lines(cdat\$date,myfit\$fitted.values,col=2,lwd=3)
legend("topright",legend=c("Data","Best-fit model"),col=c(1,2),lwd=3,bty="n",cex=0.7)```
`overlay_expected_distribution_from_poisson_glm_fit(cdat\$x4,myfit)`

Model selection

Just like with least squares regression, it is important to select the most parsimonious model that gives the best description of the data.  Every potential explanatory variable has stochasticity associated with it, and that extra stochasticity broadens the confidence interval on the fit parameters for all parameters.

If those variables actually don’t have any explanatory power, that added stochasticity can thus carry the risk of disguising significant relationships to truly explanatory variables.

As with least squares linear regression, we can use the Aikaike Information Criterion AIC statistic to compare how well models fit data, with a penalization term for the number of parameters, k: Note that the AIC includes the negative log likelihood… the smaller the negative log likelihood, the larger the likelihood.  Thus, we want the most parsimonious model with the minimum value of the AIC.

The R stepAIC() function does model selection based on the AIC, dropping and adding terms in the candidate model one at a time, then calculating the AIC of the sub model.

After running the above code example, make sure the R MASS library is installed, and run the following code:

```require("chron")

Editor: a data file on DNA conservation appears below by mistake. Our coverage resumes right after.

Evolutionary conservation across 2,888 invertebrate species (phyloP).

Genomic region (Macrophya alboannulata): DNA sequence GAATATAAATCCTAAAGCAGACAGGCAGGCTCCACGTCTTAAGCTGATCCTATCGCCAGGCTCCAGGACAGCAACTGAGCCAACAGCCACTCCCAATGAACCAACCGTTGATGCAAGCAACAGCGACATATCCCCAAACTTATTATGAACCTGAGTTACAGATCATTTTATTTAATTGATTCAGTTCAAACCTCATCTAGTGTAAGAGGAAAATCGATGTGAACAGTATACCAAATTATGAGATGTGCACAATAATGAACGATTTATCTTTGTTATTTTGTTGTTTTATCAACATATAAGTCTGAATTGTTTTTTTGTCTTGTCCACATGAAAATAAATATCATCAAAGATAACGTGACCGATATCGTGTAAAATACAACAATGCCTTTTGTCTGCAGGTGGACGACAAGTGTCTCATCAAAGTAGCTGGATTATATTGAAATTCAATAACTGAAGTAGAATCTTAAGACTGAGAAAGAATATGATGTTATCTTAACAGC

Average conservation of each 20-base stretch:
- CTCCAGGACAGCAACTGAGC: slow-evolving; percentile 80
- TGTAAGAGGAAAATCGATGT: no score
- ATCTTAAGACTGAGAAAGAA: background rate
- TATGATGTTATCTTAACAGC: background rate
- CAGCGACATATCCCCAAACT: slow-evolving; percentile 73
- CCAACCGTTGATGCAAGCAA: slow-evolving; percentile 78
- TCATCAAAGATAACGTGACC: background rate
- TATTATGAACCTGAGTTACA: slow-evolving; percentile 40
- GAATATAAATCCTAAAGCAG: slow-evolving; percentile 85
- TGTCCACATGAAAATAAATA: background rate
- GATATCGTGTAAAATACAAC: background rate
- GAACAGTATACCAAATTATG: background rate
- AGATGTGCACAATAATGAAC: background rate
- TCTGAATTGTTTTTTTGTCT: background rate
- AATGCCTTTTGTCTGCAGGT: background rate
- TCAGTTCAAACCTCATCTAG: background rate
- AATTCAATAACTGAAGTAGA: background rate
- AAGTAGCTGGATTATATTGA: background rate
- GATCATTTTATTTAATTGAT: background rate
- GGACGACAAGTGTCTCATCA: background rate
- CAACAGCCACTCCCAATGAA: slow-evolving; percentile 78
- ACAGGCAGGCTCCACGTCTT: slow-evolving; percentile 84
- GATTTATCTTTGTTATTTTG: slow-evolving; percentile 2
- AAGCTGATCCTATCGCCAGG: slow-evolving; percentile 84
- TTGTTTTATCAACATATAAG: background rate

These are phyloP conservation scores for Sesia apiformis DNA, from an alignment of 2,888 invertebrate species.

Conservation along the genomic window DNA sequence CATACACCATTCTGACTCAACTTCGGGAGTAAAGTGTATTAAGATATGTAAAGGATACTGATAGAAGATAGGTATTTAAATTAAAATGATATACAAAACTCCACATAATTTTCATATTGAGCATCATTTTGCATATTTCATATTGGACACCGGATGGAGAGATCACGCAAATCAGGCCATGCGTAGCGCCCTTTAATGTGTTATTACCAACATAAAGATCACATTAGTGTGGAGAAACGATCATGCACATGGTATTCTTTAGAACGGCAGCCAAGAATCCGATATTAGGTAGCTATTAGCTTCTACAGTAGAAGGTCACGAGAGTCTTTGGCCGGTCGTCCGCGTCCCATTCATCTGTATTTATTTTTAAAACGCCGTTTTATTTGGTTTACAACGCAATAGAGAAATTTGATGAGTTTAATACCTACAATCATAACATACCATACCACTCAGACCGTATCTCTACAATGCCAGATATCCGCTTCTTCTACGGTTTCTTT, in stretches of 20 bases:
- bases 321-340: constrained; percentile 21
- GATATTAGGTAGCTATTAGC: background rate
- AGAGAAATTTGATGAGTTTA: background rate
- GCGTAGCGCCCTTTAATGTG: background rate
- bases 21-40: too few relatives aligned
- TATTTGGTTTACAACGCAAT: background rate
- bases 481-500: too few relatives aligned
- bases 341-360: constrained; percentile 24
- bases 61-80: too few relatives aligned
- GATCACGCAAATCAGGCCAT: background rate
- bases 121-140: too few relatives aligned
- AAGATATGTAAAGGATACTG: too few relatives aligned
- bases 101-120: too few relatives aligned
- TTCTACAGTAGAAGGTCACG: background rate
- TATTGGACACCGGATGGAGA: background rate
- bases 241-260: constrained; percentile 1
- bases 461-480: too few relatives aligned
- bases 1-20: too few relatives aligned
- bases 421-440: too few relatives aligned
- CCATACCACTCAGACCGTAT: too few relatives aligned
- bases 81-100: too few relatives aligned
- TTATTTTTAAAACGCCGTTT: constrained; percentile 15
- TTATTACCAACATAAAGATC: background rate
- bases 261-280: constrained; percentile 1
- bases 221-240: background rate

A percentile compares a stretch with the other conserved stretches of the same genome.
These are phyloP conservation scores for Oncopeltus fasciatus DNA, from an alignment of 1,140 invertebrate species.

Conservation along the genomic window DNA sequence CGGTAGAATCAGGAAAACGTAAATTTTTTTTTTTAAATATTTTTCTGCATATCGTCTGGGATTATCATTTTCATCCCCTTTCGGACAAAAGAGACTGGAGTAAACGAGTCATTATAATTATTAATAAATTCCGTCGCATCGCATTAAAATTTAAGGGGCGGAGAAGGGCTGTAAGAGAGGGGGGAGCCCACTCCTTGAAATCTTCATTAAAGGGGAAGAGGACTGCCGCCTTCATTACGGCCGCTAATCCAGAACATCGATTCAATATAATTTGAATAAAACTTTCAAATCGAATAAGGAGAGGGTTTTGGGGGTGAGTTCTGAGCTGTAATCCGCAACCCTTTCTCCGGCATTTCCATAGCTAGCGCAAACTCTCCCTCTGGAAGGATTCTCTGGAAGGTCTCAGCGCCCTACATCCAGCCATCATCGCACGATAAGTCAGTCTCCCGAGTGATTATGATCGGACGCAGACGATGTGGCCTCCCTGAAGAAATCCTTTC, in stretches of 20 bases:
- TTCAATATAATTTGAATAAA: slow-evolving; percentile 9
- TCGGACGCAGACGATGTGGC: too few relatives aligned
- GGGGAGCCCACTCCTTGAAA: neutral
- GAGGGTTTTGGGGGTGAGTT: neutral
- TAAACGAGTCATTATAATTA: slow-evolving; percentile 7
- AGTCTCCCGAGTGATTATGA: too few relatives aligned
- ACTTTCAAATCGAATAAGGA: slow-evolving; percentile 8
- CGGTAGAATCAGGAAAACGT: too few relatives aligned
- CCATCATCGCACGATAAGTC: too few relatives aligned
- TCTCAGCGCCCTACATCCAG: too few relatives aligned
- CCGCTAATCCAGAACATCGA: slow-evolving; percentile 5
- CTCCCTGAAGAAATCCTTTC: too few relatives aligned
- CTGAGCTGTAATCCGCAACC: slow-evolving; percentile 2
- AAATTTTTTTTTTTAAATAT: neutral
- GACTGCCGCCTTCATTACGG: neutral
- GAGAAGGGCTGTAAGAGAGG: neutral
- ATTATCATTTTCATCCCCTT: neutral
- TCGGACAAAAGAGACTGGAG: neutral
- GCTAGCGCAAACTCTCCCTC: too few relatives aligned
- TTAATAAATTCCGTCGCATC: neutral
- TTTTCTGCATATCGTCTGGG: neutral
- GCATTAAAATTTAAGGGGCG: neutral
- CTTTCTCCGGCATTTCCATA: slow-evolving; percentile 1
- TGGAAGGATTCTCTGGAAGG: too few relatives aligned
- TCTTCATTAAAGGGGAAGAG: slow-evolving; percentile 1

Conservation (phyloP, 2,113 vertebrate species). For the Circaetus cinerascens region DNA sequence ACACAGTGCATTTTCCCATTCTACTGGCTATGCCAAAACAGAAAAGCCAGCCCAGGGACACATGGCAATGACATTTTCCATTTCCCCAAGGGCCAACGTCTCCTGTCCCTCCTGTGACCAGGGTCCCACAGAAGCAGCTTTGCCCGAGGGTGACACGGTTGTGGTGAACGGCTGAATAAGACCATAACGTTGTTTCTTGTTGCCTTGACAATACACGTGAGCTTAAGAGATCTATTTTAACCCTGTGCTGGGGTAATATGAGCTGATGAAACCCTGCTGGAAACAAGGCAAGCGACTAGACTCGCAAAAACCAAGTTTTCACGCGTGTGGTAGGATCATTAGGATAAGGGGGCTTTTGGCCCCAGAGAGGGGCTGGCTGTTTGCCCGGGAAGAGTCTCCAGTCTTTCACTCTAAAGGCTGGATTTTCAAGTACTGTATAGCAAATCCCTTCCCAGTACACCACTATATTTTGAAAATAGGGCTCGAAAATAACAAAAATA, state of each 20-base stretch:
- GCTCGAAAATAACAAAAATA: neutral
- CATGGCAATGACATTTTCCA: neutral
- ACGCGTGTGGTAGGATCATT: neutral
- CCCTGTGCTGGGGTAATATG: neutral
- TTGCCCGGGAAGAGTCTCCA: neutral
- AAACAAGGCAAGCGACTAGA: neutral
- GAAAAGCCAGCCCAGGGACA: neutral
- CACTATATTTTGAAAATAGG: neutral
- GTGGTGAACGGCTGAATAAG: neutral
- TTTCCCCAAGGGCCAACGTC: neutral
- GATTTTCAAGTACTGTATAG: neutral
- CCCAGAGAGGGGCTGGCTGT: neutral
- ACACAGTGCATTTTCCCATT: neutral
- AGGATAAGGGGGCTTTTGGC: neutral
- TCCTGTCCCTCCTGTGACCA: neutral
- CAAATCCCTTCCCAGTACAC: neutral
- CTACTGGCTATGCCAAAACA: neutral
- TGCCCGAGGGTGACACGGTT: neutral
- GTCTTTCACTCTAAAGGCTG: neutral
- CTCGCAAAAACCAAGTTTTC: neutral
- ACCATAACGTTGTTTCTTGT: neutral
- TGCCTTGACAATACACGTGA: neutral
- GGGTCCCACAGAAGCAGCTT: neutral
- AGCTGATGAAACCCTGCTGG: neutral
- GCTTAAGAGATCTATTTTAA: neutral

cdat\$jul = julian(cdat\$month,cdat\$day,cdat\$year)

source("AML_course_libs.R")
a = convert_month_day_year_to_date_information(cdat\$month,cdat\$day,cdat\$year)
cdat\$date = a\$date

cdat\$temperature = wdat\$temperature[match(cdat\$jul,wdat\$jul)]
cdat\$humidity = wdat\$humidity[match(cdat\$jul,wdat\$jul)]
cdat\$pressure = wdat\$pressure[match(cdat\$jul,wdat\$jul)]
cdat\$weekday = day.of.week(cdat\$month,cdat\$day,cdat\$year)
cdat = subset(cdat,!is.na(cdat\$temperature+cdat\$humidity))

myfit = glm(cdat\$x4~cdat\$temperature+cdat\$pressure+cdat\$humidity+cdat\$date+factor(cdat\$weekday),family=poisson)
print(summary(myfit))

require("MASS")
d = stepAIC(myfit)
print(summary(myfit))
print(summary(d))```

This produces the output: and for the sub model fit selected by stepAIC(): Notice that air pressure was dropped from the fit by stepAIC because that submodel had a lower AIC.  Also notice that the standard error went down on all the other parameter estimates once air pressure was dropped.

Some cane waving… When I was a lass, working on my degree in experimental particle physics, we had to do model fitting very frequently.  However, while we had a fortran (and later, a C++ package) that performed gradient descent optimization (or other optimization methods) of some function that you fed it, we didn’t have convenient pre-packaged methods like lm() or glm() where you could just fit a linear model with one tidy line of code.  Instead, we had to write the code to actually program the likelihood ourselves. We also had to walk to school ten miles a day, barefoot, through waist deep snow, even in the summer, and it was uphill both ways.